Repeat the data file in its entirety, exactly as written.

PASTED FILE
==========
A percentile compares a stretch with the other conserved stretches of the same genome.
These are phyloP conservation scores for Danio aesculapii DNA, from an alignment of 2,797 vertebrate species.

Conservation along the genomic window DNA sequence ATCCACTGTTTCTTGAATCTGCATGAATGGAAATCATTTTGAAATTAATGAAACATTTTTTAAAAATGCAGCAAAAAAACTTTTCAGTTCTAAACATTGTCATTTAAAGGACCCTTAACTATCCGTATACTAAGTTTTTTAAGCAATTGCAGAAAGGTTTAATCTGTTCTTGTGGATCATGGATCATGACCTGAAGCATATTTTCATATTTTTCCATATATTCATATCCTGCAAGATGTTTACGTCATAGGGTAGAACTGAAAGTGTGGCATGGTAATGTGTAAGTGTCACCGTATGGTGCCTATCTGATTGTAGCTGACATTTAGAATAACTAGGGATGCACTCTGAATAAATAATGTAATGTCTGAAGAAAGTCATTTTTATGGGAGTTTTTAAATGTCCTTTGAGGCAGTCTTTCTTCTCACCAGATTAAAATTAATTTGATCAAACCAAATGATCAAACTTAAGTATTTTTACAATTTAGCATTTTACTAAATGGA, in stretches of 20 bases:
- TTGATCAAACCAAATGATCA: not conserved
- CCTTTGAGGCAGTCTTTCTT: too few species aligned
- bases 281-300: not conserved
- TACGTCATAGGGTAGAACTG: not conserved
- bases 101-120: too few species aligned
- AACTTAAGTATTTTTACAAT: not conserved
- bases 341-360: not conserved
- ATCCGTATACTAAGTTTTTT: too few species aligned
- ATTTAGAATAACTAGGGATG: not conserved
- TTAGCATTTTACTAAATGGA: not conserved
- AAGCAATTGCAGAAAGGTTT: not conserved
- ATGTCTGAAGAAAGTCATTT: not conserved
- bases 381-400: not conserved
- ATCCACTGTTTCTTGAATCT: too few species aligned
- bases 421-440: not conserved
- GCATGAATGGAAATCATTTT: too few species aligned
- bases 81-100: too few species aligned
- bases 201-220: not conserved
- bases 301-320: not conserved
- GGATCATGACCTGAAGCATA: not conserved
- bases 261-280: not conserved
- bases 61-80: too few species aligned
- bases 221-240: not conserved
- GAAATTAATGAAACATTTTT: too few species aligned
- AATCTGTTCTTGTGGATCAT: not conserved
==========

A percentile compares a stretch with the other conserved stretches of the same genome.
These are phyloP conservation scores for Danio aesculapii DNA, from an alignment of 2,797 vertebrate species.

Conservation along the genomic window DNA sequence ATCCACTGTTTCTTGAATCTGCATGAATGGAAATCATTTTGAAATTAATGAAACATTTTTTAAAAATGCAGCAAAAAAACTTTTCAGTTCTAAACATTGTCATTTAAAGGACCCTTAACTATCCGTATACTAAGTTTTTTAAGCAATTGCAGAAAGGTTTAATCTGTTCTTGTGGATCATGGATCATGACCTGAAGCATATTTTCATATTTTTCCATATATTCATATCCTGCAAGATGTTTACGTCATAGGGTAGAACTGAAAGTGTGGCATGGTAATGTGTAAGTGTCACCGTATGGTGCCTATCTGATTGTAGCTGACATTTAGAATAACTAGGGATGCACTCTGAATAAATAATGTAATGTCTGAAGAAAGTCATTTTTATGGGAGTTTTTAAATGTCCTTTGAGGCAGTCTTTCTTCTCACCAGATTAAAATTAATTTGATCAAACCAAATGATCAAACTTAAGTATTTTTACAATTTAGCATTTTACTAAATGGA, in stretches of 20 bases:
- TTGATCAAACCAAATGATCA: not conserved
- CCTTTGAGGCAGTCTTTCTT: too few species aligned
- bases 281-300: not conserved
- TACGTCATAGGGTAGAACTG: not conserved
- bases 101-120: too few species aligned
- AACTTAAGTATTTTTACAAT: not conserved
- bases 341-360: not conserved
- ATCCGTATACTAAGTTTTTT: too few species aligned
- ATTTAGAATAACTAGGGATG: not conserved
- TTAGCATTTTACTAAATGGA: not conserved
- AAGCAATTGCAGAAAGGTTT: not conserved
- ATGTCTGAAGAAAGTCATTT: not conserved
- bases 381-400: not conserved
- ATCCACTGTTTCTTGAATCT: too few species aligned
- bases 421-440: not conserved
- GCATGAATGGAAATCATTTT: too few species aligned
- bases 81-100: too few species aligned
- bases 201-220: not conserved
- bases 301-320: not conserved
- GGATCATGACCTGAAGCATA: not conserved
- bases 261-280: not conserved
- bases 61-80: too few species aligned
- bases 221-240: not conserved
- GAAATTAATGAAACATTTTT: too few species aligned
- AATCTGTTCTTGTGGATCAT: not conserved